It’s hard for me to blame Jodie for her excessive depression – after all, her life wasn’t a series of pony rides and pajama parties – but I would like to see more of Paige’s natural charm. Partly to blame here is the motion capture technology that Cage calls the future of game dramaturgy but still can’t quite handle the “uncanny valley” effect. Characters (including Jodie) speak like ventriloquists – their lower lips move, but the rest of their faces remain motionless.

The captivating charm of the actors

Sometimes players are offered dialogue options that work on the principle of other Cage games. Instead of specific Jodie’s lines, players are given lines like Lie/Tell the truth/Dodge the question, Thoughtfully/Aggressively/Threateningly, and similar. The narrative, focused on flashbacks, makes such choices not very obvious – at first, I simply didn’t know how Jodie would act in a particular situation. And how could I know? The game has just started, and chronologically Jodie’s story is approaching the middle.

The game is clearly designed so that people who don’t play regular games can quickly get used to it – the controls, already simplified in Heavy Rain, have become even simpler. A couple of buttons on the controller are enough to play the game, and it can even be controlled from the touchscreen of a smartphone.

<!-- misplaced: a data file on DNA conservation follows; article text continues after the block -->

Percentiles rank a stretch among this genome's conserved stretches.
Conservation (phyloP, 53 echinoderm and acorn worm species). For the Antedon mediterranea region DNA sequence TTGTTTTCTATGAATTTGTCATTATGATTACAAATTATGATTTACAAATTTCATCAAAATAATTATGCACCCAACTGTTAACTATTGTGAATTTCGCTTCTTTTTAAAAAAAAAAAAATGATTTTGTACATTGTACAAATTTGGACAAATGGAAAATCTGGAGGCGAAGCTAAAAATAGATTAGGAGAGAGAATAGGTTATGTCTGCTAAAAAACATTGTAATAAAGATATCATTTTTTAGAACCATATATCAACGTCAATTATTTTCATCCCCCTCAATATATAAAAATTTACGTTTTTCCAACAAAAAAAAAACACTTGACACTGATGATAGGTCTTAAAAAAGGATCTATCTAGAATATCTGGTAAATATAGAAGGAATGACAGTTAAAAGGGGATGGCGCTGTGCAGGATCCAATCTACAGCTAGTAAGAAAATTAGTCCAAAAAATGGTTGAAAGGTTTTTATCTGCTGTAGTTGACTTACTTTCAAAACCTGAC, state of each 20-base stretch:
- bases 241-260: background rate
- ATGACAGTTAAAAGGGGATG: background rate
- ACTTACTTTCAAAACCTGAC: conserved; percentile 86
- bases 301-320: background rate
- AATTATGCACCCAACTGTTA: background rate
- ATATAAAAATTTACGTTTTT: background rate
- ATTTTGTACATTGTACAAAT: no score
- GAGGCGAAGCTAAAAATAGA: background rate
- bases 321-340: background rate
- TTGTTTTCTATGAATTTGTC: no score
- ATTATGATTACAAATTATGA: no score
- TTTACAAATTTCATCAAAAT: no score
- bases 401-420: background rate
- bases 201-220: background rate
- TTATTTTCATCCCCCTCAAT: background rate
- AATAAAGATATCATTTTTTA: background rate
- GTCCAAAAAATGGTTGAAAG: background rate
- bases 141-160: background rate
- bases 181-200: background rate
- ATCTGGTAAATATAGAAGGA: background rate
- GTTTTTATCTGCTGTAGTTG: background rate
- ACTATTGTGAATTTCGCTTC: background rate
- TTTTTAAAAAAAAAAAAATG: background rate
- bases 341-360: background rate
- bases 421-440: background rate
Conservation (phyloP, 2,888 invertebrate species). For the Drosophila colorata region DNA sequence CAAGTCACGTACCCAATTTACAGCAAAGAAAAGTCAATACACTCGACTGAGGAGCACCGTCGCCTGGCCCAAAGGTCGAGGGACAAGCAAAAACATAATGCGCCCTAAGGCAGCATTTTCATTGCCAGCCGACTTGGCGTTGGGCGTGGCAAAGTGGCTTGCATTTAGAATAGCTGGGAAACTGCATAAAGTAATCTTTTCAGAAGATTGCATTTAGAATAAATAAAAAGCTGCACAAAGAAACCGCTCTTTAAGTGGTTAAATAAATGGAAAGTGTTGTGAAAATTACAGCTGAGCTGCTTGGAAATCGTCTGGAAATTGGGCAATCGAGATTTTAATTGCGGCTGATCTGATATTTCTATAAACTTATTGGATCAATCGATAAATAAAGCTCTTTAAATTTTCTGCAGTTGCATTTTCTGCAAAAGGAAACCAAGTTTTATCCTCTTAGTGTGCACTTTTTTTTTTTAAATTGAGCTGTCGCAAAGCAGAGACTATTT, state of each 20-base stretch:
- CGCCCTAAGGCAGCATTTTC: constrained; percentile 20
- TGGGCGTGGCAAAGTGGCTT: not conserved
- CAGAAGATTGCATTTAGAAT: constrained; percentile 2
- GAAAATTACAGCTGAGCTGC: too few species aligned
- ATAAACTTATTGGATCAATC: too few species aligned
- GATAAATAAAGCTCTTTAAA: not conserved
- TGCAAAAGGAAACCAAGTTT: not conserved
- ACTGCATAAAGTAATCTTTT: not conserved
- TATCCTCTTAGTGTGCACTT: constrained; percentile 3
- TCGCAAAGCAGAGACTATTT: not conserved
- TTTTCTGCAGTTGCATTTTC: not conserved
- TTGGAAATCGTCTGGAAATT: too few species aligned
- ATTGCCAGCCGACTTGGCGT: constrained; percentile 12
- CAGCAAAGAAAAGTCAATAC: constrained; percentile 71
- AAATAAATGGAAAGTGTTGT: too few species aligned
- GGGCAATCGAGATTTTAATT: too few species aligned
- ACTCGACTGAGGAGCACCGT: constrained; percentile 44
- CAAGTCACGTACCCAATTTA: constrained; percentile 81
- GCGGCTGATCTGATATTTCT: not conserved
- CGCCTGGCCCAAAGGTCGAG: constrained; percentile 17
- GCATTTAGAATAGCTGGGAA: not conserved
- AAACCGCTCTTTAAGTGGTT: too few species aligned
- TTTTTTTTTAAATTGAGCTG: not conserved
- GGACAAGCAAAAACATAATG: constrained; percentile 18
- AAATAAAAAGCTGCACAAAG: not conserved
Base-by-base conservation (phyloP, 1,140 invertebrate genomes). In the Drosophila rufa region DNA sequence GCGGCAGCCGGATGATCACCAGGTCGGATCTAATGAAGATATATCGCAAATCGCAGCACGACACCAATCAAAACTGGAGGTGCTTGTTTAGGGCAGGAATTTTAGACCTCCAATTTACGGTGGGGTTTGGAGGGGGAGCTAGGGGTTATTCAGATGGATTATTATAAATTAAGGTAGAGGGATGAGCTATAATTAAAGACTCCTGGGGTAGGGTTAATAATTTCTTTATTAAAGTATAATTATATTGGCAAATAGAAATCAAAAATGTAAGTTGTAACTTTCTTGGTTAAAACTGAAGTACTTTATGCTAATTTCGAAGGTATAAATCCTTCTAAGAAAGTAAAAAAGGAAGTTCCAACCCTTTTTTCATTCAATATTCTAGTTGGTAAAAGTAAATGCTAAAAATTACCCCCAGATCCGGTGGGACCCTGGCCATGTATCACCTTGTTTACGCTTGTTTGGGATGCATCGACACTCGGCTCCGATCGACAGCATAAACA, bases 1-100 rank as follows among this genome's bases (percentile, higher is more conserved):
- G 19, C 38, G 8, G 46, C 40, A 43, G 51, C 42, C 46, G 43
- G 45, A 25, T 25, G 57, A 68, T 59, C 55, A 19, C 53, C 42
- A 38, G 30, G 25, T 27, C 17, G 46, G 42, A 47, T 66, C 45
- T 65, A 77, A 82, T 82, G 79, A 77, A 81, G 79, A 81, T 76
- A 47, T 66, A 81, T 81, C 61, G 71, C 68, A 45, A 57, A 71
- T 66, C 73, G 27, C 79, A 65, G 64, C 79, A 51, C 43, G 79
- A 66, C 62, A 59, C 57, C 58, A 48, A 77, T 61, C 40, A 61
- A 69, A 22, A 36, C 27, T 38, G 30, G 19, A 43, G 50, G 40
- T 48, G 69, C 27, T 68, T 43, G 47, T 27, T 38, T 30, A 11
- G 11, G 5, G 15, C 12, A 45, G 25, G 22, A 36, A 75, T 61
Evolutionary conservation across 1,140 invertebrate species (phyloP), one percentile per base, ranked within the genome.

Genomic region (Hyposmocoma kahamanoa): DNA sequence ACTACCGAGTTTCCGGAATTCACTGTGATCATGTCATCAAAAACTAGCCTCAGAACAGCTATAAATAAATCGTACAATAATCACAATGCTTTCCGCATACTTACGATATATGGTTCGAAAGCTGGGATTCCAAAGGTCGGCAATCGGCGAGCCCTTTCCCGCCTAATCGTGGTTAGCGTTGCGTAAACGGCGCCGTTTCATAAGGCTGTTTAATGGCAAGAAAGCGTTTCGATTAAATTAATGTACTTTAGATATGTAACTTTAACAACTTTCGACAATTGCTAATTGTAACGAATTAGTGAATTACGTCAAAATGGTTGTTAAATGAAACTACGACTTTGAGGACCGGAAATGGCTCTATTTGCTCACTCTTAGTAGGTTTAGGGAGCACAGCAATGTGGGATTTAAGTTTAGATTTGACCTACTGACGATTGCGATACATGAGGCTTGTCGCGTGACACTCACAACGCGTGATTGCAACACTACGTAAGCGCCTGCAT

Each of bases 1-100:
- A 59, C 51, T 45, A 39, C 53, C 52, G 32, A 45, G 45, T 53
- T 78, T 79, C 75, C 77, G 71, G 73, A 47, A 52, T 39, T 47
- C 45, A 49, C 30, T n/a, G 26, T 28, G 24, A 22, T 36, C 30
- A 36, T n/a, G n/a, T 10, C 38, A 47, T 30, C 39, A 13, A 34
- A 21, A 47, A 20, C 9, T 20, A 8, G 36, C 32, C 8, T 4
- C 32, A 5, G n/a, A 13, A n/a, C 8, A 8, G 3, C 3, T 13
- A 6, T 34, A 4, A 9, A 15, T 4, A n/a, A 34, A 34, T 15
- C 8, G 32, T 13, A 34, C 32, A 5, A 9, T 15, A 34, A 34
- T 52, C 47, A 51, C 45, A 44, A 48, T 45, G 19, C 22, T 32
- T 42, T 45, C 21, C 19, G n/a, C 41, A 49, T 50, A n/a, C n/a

Each gameplay action requires minimal intervention from the player. You wander around the location using the left stick, and click on interactive objects marked with a white dot using the right stick. You almost never tell Jodie what exactly she should do with them – she will decide for herself. Maybe she will play the guitar or read a document or open a door – for the vast majority of such actions, you just need to click the right stick.

Near-fighting fighters

Throughout the story, Jodie becomes an experienced close combat fighter (one of the silly joys in Beyond is watching the tiny Ellen Page take down guys twice her size, one after another). When a fight begins, time slows down every time Jodie needs to duck or dodge, and at that moment, you should move the stick in the direction she is moving. If you don’t do it in time, she will miss a strike or won’t be able to perform an attack, but it won’t have much impact on the outcome of the fight.